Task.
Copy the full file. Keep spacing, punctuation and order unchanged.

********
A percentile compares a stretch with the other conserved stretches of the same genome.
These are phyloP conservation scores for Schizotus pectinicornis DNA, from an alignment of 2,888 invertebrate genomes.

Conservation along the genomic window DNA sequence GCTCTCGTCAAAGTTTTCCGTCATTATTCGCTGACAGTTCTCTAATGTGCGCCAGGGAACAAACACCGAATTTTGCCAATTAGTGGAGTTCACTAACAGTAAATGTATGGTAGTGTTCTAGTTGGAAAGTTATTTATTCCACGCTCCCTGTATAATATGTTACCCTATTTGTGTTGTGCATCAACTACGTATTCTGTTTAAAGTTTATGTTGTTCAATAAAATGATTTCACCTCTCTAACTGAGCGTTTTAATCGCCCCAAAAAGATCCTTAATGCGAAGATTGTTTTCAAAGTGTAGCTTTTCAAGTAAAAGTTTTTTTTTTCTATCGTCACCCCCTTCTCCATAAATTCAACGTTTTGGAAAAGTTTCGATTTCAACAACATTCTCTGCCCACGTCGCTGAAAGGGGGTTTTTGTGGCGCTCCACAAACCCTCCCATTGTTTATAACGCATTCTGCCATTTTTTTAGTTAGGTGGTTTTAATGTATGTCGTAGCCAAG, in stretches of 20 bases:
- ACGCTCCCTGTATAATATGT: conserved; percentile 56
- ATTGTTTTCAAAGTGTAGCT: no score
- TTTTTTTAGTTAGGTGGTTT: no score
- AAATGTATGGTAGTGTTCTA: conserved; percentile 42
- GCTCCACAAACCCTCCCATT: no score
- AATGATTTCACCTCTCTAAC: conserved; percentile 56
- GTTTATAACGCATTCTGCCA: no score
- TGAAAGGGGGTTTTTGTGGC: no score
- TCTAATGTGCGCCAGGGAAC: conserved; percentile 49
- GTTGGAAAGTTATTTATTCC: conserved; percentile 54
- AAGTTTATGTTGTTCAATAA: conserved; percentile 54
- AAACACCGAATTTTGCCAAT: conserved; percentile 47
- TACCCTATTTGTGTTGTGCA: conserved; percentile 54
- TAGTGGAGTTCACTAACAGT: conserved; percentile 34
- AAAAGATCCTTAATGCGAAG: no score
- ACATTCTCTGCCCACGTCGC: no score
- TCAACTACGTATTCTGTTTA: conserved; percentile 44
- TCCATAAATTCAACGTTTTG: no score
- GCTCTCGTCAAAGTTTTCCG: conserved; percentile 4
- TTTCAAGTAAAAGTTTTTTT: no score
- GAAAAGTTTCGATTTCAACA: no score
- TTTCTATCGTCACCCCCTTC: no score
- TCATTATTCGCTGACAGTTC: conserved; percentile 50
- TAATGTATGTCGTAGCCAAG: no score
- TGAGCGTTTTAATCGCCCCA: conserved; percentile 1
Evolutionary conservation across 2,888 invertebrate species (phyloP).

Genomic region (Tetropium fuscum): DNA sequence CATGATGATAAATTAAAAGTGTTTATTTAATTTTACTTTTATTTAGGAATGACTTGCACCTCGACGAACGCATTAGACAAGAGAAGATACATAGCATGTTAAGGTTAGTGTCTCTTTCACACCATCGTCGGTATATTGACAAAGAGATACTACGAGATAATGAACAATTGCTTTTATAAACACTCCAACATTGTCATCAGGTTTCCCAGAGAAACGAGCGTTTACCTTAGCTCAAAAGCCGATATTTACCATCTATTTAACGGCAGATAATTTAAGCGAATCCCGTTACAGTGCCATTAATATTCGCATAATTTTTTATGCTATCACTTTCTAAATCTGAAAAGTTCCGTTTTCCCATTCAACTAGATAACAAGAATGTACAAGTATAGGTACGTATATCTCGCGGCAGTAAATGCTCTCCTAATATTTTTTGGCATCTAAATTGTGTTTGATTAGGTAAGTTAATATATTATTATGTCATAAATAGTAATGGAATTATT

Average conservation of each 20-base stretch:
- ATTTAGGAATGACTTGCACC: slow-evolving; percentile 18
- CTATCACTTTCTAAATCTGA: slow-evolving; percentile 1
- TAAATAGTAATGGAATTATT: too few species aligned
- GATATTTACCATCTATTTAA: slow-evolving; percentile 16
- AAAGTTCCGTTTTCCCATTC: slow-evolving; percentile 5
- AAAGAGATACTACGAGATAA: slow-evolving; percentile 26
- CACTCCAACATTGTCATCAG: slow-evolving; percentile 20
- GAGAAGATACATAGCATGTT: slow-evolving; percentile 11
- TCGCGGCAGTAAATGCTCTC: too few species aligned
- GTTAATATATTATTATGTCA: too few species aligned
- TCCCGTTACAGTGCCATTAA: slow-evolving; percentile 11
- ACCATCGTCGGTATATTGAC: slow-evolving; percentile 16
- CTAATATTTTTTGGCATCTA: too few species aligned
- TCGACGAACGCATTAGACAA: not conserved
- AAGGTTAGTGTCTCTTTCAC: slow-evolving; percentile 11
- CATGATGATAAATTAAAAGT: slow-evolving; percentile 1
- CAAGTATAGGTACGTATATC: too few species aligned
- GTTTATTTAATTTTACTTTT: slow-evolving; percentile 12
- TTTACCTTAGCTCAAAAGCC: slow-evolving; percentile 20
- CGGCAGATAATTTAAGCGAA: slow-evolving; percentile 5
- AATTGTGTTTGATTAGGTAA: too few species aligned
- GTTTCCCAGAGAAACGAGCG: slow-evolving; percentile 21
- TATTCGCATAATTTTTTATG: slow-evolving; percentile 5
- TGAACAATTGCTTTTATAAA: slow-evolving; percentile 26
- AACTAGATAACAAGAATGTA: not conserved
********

A percentile compares a stretch with the other conserved stretches of the same genome.
These are phyloP conservation scores for Schizotus pectinicornis DNA, from an alignment of 2,888 invertebrate genomes.

Conservation along the genomic window DNA sequence GCTCTCGTCAAAGTTTTCCGTCATTATTCGCTGACAGTTCTCTAATGTGCGCCAGGGAACAAACACCGAATTTTGCCAATTAGTGGAGTTCACTAACAGTAAATGTATGGTAGTGTTCTAGTTGGAAAGTTATTTATTCCACGCTCCCTGTATAATATGTTACCCTATTTGTGTTGTGCATCAACTACGTATTCTGTTTAAAGTTTATGTTGTTCAATAAAATGATTTCACCTCTCTAACTGAGCGTTTTAATCGCCCCAAAAAGATCCTTAATGCGAAGATTGTTTTCAAAGTGTAGCTTTTCAAGTAAAAGTTTTTTTTTTCTATCGTCACCCCCTTCTCCATAAATTCAACGTTTTGGAAAAGTTTCGATTTCAACAACATTCTCTGCCCACGTCGCTGAAAGGGGGTTTTTGTGGCGCTCCACAAACCCTCCCATTGTTTATAACGCATTCTGCCATTTTTTTAGTTAGGTGGTTTTAATGTATGTCGTAGCCAAG, in stretches of 20 bases:
- ACGCTCCCTGTATAATATGT: conserved; percentile 56
- ATTGTTTTCAAAGTGTAGCT: no score
- TTTTTTTAGTTAGGTGGTTT: no score
- AAATGTATGGTAGTGTTCTA: conserved; percentile 42
- GCTCCACAAACCCTCCCATT: no score
- AATGATTTCACCTCTCTAAC: conserved; percentile 56
- GTTTATAACGCATTCTGCCA: no score
- TGAAAGGGGGTTTTTGTGGC: no score
- TCTAATGTGCGCCAGGGAAC: conserved; percentile 49
- GTTGGAAAGTTATTTATTCC: conserved; percentile 54
- AAGTTTATGTTGTTCAATAA: conserved; percentile 54
- AAACACCGAATTTTGCCAAT: conserved; percentile 47
- TACCCTATTTGTGTTGTGCA: conserved; percentile 54
- TAGTGGAGTTCACTAACAGT: conserved; percentile 34
- AAAAGATCCTTAATGCGAAG: no score
- ACATTCTCTGCCCACGTCGC: no score
- TCAACTACGTATTCTGTTTA: conserved; percentile 44
- TCCATAAATTCAACGTTTTG: no score
- GCTCTCGTCAAAGTTTTCCG: conserved; percentile 4
- TTTCAAGTAAAAGTTTTTTT: no score
- GAAAAGTTTCGATTTCAACA: no score
- TTTCTATCGTCACCCCCTTC: no score
- TCATTATTCGCTGACAGTTC: conserved; percentile 50
- TAATGTATGTCGTAGCCAAG: no score
- TGAGCGTTTTAATCGCCCCA: conserved; percentile 1
Evolutionary conservation across 2,888 invertebrate species (phyloP).

Genomic region (Tetropium fuscum): DNA sequence CATGATGATAAATTAAAAGTGTTTATTTAATTTTACTTTTATTTAGGAATGACTTGCACCTCGACGAACGCATTAGACAAGAGAAGATACATAGCATGTTAAGGTTAGTGTCTCTTTCACACCATCGTCGGTATATTGACAAAGAGATACTACGAGATAATGAACAATTGCTTTTATAAACACTCCAACATTGTCATCAGGTTTCCCAGAGAAACGAGCGTTTACCTTAGCTCAAAAGCCGATATTTACCATCTATTTAACGGCAGATAATTTAAGCGAATCCCGTTACAGTGCCATTAATATTCGCATAATTTTTTATGCTATCACTTTCTAAATCTGAAAAGTTCCGTTTTCCCATTCAACTAGATAACAAGAATGTACAAGTATAGGTACGTATATCTCGCGGCAGTAAATGCTCTCCTAATATTTTTTGGCATCTAAATTGTGTTTGATTAGGTAAGTTAATATATTATTATGTCATAAATAGTAATGGAATTATT

Average conservation of each 20-base stretch:
- ATTTAGGAATGACTTGCACC: slow-evolving; percentile 18
- CTATCACTTTCTAAATCTGA: slow-evolving; percentile 1
- TAAATAGTAATGGAATTATT: too few species aligned
- GATATTTACCATCTATTTAA: slow-evolving; percentile 16
- AAAGTTCCGTTTTCCCATTC: slow-evolving; percentile 5
- AAAGAGATACTACGAGATAA: slow-evolving; percentile 26
- CACTCCAACATTGTCATCAG: slow-evolving; percentile 20
- GAGAAGATACATAGCATGTT: slow-evolving; percentile 11
- TCGCGGCAGTAAATGCTCTC: too few species aligned
- GTTAATATATTATTATGTCA: too few species aligned
- TCCCGTTACAGTGCCATTAA: slow-evolving; percentile 11
- ACCATCGTCGGTATATTGAC: slow-evolving; percentile 16
- CTAATATTTTTTGGCATCTA: too few species aligned
- TCGACGAACGCATTAGACAA: not conserved
- AAGGTTAGTGTCTCTTTCAC: slow-evolving; percentile 11
- CATGATGATAAATTAAAAGT: slow-evolving; percentile 1
- CAAGTATAGGTACGTATATC: too few species aligned
- GTTTATTTAATTTTACTTTT: slow-evolving; percentile 12
- TTTACCTTAGCTCAAAAGCC: slow-evolving; percentile 20
- CGGCAGATAATTTAAGCGAA: slow-evolving; percentile 5
- AATTGTGTTTGATTAGGTAA: too few species aligned
- GTTTCCCAGAGAAACGAGCG: slow-evolving; percentile 21
- TATTCGCATAATTTTTTATG: slow-evolving; percentile 5
- TGAACAATTGCTTTTATAAA: slow-evolving; percentile 26
- AACTAGATAACAAGAATGTA: not conserved